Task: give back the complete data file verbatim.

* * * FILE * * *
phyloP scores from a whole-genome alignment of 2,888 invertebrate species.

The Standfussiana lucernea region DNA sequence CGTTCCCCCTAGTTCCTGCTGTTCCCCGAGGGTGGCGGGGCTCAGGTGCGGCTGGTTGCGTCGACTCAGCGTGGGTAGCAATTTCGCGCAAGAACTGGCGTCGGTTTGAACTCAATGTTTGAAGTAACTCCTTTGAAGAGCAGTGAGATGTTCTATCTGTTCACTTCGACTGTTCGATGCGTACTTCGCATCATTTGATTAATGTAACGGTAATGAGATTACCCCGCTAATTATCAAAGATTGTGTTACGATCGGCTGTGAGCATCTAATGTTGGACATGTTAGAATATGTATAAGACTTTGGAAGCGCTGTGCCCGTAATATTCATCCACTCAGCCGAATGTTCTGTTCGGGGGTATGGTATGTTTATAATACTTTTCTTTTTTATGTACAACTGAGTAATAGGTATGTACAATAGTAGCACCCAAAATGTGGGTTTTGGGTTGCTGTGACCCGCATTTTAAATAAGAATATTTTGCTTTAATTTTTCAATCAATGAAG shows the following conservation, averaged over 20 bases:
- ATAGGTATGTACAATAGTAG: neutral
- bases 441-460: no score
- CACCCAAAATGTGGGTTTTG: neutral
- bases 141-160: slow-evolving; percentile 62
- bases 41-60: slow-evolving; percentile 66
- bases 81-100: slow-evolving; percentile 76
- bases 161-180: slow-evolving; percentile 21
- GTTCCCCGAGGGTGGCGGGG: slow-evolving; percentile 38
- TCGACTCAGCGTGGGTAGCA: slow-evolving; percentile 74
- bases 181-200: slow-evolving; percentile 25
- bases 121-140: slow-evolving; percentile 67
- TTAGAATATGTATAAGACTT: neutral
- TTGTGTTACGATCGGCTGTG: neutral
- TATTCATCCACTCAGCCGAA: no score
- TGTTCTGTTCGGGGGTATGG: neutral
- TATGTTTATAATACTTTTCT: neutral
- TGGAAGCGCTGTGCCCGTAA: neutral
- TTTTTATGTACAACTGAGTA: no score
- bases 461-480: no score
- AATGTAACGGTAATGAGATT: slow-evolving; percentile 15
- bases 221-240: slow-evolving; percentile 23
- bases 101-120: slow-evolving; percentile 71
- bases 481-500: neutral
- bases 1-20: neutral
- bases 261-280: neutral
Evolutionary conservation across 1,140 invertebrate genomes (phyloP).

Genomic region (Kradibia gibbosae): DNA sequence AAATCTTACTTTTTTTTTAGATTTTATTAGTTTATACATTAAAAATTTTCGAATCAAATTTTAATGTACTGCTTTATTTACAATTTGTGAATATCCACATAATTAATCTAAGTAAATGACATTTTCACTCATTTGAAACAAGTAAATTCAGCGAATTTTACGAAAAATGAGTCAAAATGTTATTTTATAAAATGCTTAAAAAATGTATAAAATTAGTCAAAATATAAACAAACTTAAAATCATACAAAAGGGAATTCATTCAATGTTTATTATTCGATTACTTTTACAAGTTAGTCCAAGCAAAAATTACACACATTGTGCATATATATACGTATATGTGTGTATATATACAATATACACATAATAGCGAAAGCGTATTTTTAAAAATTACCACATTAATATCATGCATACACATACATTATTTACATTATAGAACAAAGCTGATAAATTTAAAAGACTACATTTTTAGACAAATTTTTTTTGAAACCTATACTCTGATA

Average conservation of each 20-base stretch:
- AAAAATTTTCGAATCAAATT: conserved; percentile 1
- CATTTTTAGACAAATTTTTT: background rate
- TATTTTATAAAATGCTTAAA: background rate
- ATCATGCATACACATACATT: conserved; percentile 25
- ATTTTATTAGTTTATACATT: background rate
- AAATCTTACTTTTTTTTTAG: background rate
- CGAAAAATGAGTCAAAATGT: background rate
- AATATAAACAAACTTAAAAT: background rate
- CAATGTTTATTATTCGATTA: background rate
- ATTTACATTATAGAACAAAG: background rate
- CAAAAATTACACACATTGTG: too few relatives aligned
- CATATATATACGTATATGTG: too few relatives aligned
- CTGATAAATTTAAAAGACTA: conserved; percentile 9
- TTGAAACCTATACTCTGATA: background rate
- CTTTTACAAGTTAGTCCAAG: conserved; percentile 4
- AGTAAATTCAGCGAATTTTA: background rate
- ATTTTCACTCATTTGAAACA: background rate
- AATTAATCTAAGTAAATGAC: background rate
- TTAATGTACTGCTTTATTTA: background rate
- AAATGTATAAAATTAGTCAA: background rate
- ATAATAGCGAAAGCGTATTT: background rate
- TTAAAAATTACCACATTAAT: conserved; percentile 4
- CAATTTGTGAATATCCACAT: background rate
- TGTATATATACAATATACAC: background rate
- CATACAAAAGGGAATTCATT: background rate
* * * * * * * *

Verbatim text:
phyloP scores from a whole-genome alignment of 2,888 invertebrate species.

The Standfussiana lucernea region DNA sequence CGTTCCCCCTAGTTCCTGCTGTTCCCCGAGGGTGGCGGGGCTCAGGTGCGGCTGGTTGCGTCGACTCAGCGTGGGTAGCAATTTCGCGCAAGAACTGGCGTCGGTTTGAACTCAATGTTTGAAGTAACTCCTTTGAAGAGCAGTGAGATGTTCTATCTGTTCACTTCGACTGTTCGATGCGTACTTCGCATCATTTGATTAATGTAACGGTAATGAGATTACCCCGCTAATTATCAAAGATTGTGTTACGATCGGCTGTGAGCATCTAATGTTGGACATGTTAGAATATGTATAAGACTTTGGAAGCGCTGTGCCCGTAATATTCATCCACTCAGCCGAATGTTCTGTTCGGGGGTATGGTATGTTTATAATACTTTTCTTTTTTATGTACAACTGAGTAATAGGTATGTACAATAGTAGCACCCAAAATGTGGGTTTTGGGTTGCTGTGACCCGCATTTTAAATAAGAATATTTTGCTTTAATTTTTCAATCAATGAAG shows the following conservation, averaged over 20 bases:
- ATAGGTATGTACAATAGTAG: neutral
- bases 441-460: no score
- CACCCAAAATGTGGGTTTTG: neutral
- bases 141-160: slow-evolving; percentile 62
- bases 41-60: slow-evolving; percentile 66
- bases 81-100: slow-evolving; percentile 76
- bases 161-180: slow-evolving; percentile 21
- GTTCCCCGAGGGTGGCGGGG: slow-evolving; percentile 38
- TCGACTCAGCGTGGGTAGCA: slow-evolving; percentile 74
- bases 181-200: slow-evolving; percentile 25
- bases 121-140: slow-evolving; percentile 67
- TTAGAATATGTATAAGACTT: neutral
- TTGTGTTACGATCGGCTGTG: neutral
- TATTCATCCACTCAGCCGAA: no score
- TGTTCTGTTCGGGGGTATGG: neutral
- TATGTTTATAATACTTTTCT: neutral
- TGGAAGCGCTGTGCCCGTAA: neutral
- TTTTTATGTACAACTGAGTA: no score
- bases 461-480: no score
- AATGTAACGGTAATGAGATT: slow-evolving; percentile 15
- bases 221-240: slow-evolving; percentile 23
- bases 101-120: slow-evolving; percentile 71
- bases 481-500: neutral
- bases 1-20: neutral
- bases 261-280: neutral
Evolutionary conservation across 1,140 invertebrate genomes (phyloP).

Genomic region (Kradibia gibbosae): DNA sequence AAATCTTACTTTTTTTTTAGATTTTATTAGTTTATACATTAAAAATTTTCGAATCAAATTTTAATGTACTGCTTTATTTACAATTTGTGAATATCCACATAATTAATCTAAGTAAATGACATTTTCACTCATTTGAAACAAGTAAATTCAGCGAATTTTACGAAAAATGAGTCAAAATGTTATTTTATAAAATGCTTAAAAAATGTATAAAATTAGTCAAAATATAAACAAACTTAAAATCATACAAAAGGGAATTCATTCAATGTTTATTATTCGATTACTTTTACAAGTTAGTCCAAGCAAAAATTACACACATTGTGCATATATATACGTATATGTGTGTATATATACAATATACACATAATAGCGAAAGCGTATTTTTAAAAATTACCACATTAATATCATGCATACACATACATTATTTACATTATAGAACAAAGCTGATAAATTTAAAAGACTACATTTTTAGACAAATTTTTTTTGAAACCTATACTCTGATA

Average conservation of each 20-base stretch:
- AAAAATTTTCGAATCAAATT: conserved; percentile 1
- CATTTTTAGACAAATTTTTT: background rate
- TATTTTATAAAATGCTTAAA: background rate
- ATCATGCATACACATACATT: conserved; percentile 25
- ATTTTATTAGTTTATACATT: background rate
- AAATCTTACTTTTTTTTTAG: background rate
- CGAAAAATGAGTCAAAATGT: background rate
- AATATAAACAAACTTAAAAT: background rate
- CAATGTTTATTATTCGATTA: background rate
- ATTTACATTATAGAACAAAG: background rate
- CAAAAATTACACACATTGTG: too few relatives aligned
- CATATATATACGTATATGTG: too few relatives aligned
- CTGATAAATTTAAAAGACTA: conserved; percentile 9
- TTGAAACCTATACTCTGATA: background rate
- CTTTTACAAGTTAGTCCAAG: conserved; percentile 4
- AGTAAATTCAGCGAATTTTA: background rate
- ATTTTCACTCATTTGAAACA: background rate
- AATTAATCTAAGTAAATGAC: background rate
- TTAATGTACTGCTTTATTTA: background rate
- AAATGTATAAAATTAGTCAA: background rate
- ATAATAGCGAAAGCGTATTT: background rate
- TTAAAAATTACCACATTAAT: conserved; percentile 4
- CAATTTGTGAATATCCACAT: background rate
- TGTATATATACAATATACAC: background rate
- CATACAAAAGGGAATTCATT: background rate